There's a saying that a man who keeps his shoulder to the wheel is rarely seen giving others trouble. He's like a mule — when he's pulling he can't kick, and when he's kicking he can't pull. Now we've got to keep our shoulder to the wheel. How? By making the persistent effort to recognize man as he really is — as a spiritual idea of God, pro Life, Truth, and Love. Like the mule, we're pulling when we're seeing man as spiritual. We're kicking when we're seeing man as material personality, pro or con a certain thing or person. We can't pull and kick at the same time — any more than the mule can! As long as we're devoting our efforts to being reflection — responding only to the spiritual or true concept of man, we can't give others trouble — or ourselves, either, can we? Then we can't be a reactor — upset, worried, or devastated by human actions or material opinions. Such actions and opinions are merely misconceptions of man. That's all. The more we realize this, the less we're troubled by them. We won't be fooled into believing they're real or permit our thinking and experience to be upset by what isn't.
You see, spiritual testimony is all that's really true about man. It's his identity as reflection. This identity becomes clearer as we know ourselves and others through spiritual sense as a spiritual idea of God rather than through the physical senses as material persons. We develop this spiritual sense through prayer. Through prayer we get rid of the mist of material thinking. How? By aligning our thought with the fact of God's allness and man's perfect relationship to Him, to divine Life and Love. In proportion as we see ourselves and others as a spiritual idea of God, pro Life, Truth, and Love, instead of as mortal personalities pro or con anything material, we'll get along with ourselves and others.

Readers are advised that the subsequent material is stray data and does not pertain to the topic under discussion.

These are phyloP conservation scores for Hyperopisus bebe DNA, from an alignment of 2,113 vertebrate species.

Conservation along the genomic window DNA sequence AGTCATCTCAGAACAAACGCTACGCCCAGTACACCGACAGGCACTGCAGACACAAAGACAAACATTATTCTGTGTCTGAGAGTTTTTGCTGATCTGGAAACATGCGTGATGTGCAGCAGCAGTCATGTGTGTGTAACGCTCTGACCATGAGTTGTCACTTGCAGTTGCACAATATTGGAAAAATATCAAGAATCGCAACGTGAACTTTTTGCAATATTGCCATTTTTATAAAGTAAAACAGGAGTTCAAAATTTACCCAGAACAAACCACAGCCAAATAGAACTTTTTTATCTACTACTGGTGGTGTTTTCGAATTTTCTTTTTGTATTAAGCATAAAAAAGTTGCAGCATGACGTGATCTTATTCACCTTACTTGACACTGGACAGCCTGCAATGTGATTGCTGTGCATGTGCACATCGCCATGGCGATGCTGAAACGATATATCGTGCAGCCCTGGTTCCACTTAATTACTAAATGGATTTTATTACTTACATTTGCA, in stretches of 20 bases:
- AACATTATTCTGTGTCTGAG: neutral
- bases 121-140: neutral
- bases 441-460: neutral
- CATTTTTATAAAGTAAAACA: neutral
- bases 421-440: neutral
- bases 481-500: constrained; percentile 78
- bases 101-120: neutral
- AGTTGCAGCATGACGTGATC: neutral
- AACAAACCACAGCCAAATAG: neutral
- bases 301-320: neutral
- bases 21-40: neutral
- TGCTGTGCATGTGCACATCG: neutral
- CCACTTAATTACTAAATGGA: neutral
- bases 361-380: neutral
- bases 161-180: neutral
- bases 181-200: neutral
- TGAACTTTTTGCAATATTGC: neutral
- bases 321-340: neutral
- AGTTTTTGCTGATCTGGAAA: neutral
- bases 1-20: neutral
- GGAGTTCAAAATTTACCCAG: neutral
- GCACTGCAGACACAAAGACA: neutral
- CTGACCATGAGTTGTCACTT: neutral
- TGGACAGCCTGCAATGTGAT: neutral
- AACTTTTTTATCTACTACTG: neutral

Speaking of praying, perhaps you know the story about the minister who asked a little boy if he said his prayers every night. The boy said, "Nope, some nights I don't want nothing." Let's not be tempted to do what the little boy did — pray only when we want something or are in a jam. Let's align our thought with infinite good, spiritual cause, and keep it based that way — quietly, confidently. Then our lives will be increasingly filled with good expressing itself, rather than with the heavy burden of problems. We'll feel the warmth of God's presence and tender love, and reflect it not as person-centered, limited love, but as Christlike, universal love. And we'll respond to this love by including everyone in it — without exception.
For it's never our family, in-laws, business associates, or church members who give us trouble. It's always our own wrong point of view of them. We need to stop contending with and reacting to material personalities. They're just personal, material points of view of man — misconceptions within consciousness. And where do we deal with these misconceptions? In our own thought. Never outside of it. As we exchange our own faulty concept of man for the spiritual, true concept, the effect humanly is to improve our dealings with others. This will also improve their experience to the degree they're reaching out for the truth of being. But you may say, "What you've been talking about may be all right for dealing with those who look at things the way you do. But I'm in business and I don't deal with a closed corporation of thinking." No, none of us does. All the more reason why we need to see man as he really is.
For example, a public relations man introduced a new plan in a business operation. It aroused a storm of opposition that was personal and bitter. At first he reacted humanly to the bitterness expressed by those opposing his plan. He forgot to respond to the Christlike, spiritual standard of thought. Like the mule, he was kicking instead of pulling. But he soon saw he wasn't getting anywhere that way. What did he have to do? Dig deep into spiritual facts and pray. How? He insisted on seeing man as a spiritual idea of God always at one with infinite good. He stopped reacting to a material, personal, limited, critical sense of man. He reversed the material fable about man — the fable that he's a mortal personality pro or con this, that, or the other thing. He saw man as immortal idea — pro Truth, Life, and Love.